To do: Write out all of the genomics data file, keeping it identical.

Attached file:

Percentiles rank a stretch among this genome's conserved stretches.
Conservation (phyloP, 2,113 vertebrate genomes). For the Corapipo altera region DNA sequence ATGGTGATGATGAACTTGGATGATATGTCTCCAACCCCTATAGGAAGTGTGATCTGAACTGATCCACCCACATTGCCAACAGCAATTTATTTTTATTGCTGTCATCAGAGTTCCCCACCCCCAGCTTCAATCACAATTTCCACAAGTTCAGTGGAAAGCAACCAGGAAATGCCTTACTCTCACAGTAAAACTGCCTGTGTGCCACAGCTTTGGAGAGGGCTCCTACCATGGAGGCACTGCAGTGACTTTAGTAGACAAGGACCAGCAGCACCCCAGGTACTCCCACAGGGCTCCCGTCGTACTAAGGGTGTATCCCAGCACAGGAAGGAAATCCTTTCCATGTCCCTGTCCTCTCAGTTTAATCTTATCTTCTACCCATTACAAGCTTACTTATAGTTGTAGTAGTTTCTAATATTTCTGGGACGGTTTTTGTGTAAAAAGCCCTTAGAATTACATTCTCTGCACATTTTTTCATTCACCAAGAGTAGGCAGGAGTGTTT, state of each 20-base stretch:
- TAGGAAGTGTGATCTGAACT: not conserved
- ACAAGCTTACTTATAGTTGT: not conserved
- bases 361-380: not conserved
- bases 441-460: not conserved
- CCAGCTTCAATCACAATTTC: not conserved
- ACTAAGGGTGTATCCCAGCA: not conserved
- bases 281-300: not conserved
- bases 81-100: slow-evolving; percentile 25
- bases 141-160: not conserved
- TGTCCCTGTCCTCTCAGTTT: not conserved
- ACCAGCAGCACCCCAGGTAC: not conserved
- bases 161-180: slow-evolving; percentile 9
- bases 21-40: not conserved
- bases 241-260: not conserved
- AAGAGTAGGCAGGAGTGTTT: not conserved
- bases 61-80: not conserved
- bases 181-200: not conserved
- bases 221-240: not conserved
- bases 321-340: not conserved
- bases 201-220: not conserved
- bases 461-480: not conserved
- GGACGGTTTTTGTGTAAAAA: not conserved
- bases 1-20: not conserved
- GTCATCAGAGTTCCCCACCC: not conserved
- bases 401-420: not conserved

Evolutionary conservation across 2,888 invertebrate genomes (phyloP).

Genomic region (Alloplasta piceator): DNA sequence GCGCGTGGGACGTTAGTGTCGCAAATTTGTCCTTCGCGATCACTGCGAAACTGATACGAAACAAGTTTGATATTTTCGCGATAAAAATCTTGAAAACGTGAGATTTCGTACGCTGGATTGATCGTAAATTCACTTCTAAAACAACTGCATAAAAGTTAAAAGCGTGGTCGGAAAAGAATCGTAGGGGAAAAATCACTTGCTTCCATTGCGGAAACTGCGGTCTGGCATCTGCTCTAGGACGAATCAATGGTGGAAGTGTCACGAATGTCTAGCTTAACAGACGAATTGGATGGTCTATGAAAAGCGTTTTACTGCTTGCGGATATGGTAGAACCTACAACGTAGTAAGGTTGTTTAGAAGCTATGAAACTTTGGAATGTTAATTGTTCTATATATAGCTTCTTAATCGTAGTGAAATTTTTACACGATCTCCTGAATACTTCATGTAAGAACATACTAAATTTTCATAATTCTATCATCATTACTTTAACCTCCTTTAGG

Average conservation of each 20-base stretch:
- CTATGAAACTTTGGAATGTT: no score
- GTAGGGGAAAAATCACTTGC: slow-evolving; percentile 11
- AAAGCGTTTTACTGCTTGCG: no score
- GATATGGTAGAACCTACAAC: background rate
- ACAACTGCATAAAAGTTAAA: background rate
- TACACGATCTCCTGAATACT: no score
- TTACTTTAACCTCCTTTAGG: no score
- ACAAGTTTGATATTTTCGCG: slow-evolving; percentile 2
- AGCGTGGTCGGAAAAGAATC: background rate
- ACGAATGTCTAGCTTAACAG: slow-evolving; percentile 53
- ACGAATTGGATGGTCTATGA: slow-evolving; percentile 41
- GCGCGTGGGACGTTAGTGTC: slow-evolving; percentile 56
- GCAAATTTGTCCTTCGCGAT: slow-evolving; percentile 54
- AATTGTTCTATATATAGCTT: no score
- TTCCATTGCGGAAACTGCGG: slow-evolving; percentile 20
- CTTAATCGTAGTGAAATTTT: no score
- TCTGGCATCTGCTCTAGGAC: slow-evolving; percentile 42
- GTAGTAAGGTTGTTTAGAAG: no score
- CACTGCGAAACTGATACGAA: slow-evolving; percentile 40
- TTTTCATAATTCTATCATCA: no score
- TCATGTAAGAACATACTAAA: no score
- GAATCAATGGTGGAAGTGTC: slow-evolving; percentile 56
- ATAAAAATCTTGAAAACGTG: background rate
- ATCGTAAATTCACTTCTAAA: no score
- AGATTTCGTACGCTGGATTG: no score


Percentiles rank a stretch among this genome's conserved stretches.
Conservation (phyloP, 2,113 vertebrate genomes). For the Corapipo altera region DNA sequence ATGGTGATGATGAACTTGGATGATATGTCTCCAACCCCTATAGGAAGTGTGATCTGAACTGATCCACCCACATTGCCAACAGCAATTTATTTTTATTGCTGTCATCAGAGTTCCCCACCCCCAGCTTCAATCACAATTTCCACAAGTTCAGTGGAAAGCAACCAGGAAATGCCTTACTCTCACAGTAAAACTGCCTGTGTGCCACAGCTTTGGAGAGGGCTCCTACCATGGAGGCACTGCAGTGACTTTAGTAGACAAGGACCAGCAGCACCCCAGGTACTCCCACAGGGCTCCCGTCGTACTAAGGGTGTATCCCAGCACAGGAAGGAAATCCTTTCCATGTCCCTGTCCTCTCAGTTTAATCTTATCTTCTACCCATTACAAGCTTACTTATAGTTGTAGTAGTTTCTAATATTTCTGGGACGGTTTTTGTGTAAAAAGCCCTTAGAATTACATTCTCTGCACATTTTTTCATTCACCAAGAGTAGGCAGGAGTGTTT, state of each 20-base stretch:
- TAGGAAGTGTGATCTGAACT: not conserved
- ACAAGCTTACTTATAGTTGT: not conserved
- bases 361-380: not conserved
- bases 441-460: not conserved
- CCAGCTTCAATCACAATTTC: not conserved
- ACTAAGGGTGTATCCCAGCA: not conserved
- bases 281-300: not conserved
- bases 81-100: slow-evolving; percentile 25
- bases 141-160: not conserved
- TGTCCCTGTCCTCTCAGTTT: not conserved
- ACCAGCAGCACCCCAGGTAC: not conserved
- bases 161-180: slow-evolving; percentile 9
- bases 21-40: not conserved
- bases 241-260: not conserved
- AAGAGTAGGCAGGAGTGTTT: not conserved
- bases 61-80: not conserved
- bases 181-200: not conserved
- bases 221-240: not conserved
- bases 321-340: not conserved
- bases 201-220: not conserved
- bases 461-480: not conserved
- GGACGGTTTTTGTGTAAAAA: not conserved
- bases 1-20: not conserved
- GTCATCAGAGTTCCCCACCC: not conserved
- bases 401-420: not conserved

Evolutionary conservation across 2,888 invertebrate genomes (phyloP).

Genomic region (Alloplasta piceator): DNA sequence GCGCGTGGGACGTTAGTGTCGCAAATTTGTCCTTCGCGATCACTGCGAAACTGATACGAAACAAGTTTGATATTTTCGCGATAAAAATCTTGAAAACGTGAGATTTCGTACGCTGGATTGATCGTAAATTCACTTCTAAAACAACTGCATAAAAGTTAAAAGCGTGGTCGGAAAAGAATCGTAGGGGAAAAATCACTTGCTTCCATTGCGGAAACTGCGGTCTGGCATCTGCTCTAGGACGAATCAATGGTGGAAGTGTCACGAATGTCTAGCTTAACAGACGAATTGGATGGTCTATGAAAAGCGTTTTACTGCTTGCGGATATGGTAGAACCTACAACGTAGTAAGGTTGTTTAGAAGCTATGAAACTTTGGAATGTTAATTGTTCTATATATAGCTTCTTAATCGTAGTGAAATTTTTACACGATCTCCTGAATACTTCATGTAAGAACATACTAAATTTTCATAATTCTATCATCATTACTTTAACCTCCTTTAGG

Average conservation of each 20-base stretch:
- CTATGAAACTTTGGAATGTT: no score
- GTAGGGGAAAAATCACTTGC: slow-evolving; percentile 11
- AAAGCGTTTTACTGCTTGCG: no score
- GATATGGTAGAACCTACAAC: background rate
- ACAACTGCATAAAAGTTAAA: background rate
- TACACGATCTCCTGAATACT: no score
- TTACTTTAACCTCCTTTAGG: no score
- ACAAGTTTGATATTTTCGCG: slow-evolving; percentile 2
- AGCGTGGTCGGAAAAGAATC: background rate
- ACGAATGTCTAGCTTAACAG: slow-evolving; percentile 53
- ACGAATTGGATGGTCTATGA: slow-evolving; percentile 41
- GCGCGTGGGACGTTAGTGTC: slow-evolving; percentile 56
- GCAAATTTGTCCTTCGCGAT: slow-evolving; percentile 54
- AATTGTTCTATATATAGCTT: no score
- TTCCATTGCGGAAACTGCGG: slow-evolving; percentile 20
- CTTAATCGTAGTGAAATTTT: no score
- TCTGGCATCTGCTCTAGGAC: slow-evolving; percentile 42
- GTAGTAAGGTTGTTTAGAAG: no score
- CACTGCGAAACTGATACGAA: slow-evolving; percentile 40
- TTTTCATAATTCTATCATCA: no score
- TCATGTAAGAACATACTAAA: no score
- GAATCAATGGTGGAAGTGTC: slow-evolving; percentile 56
- ATAAAAATCTTGAAAACGTG: background rate
- ATCGTAAATTCACTTCTAAA: no score
- AGATTTCGTACGCTGGATTG: no score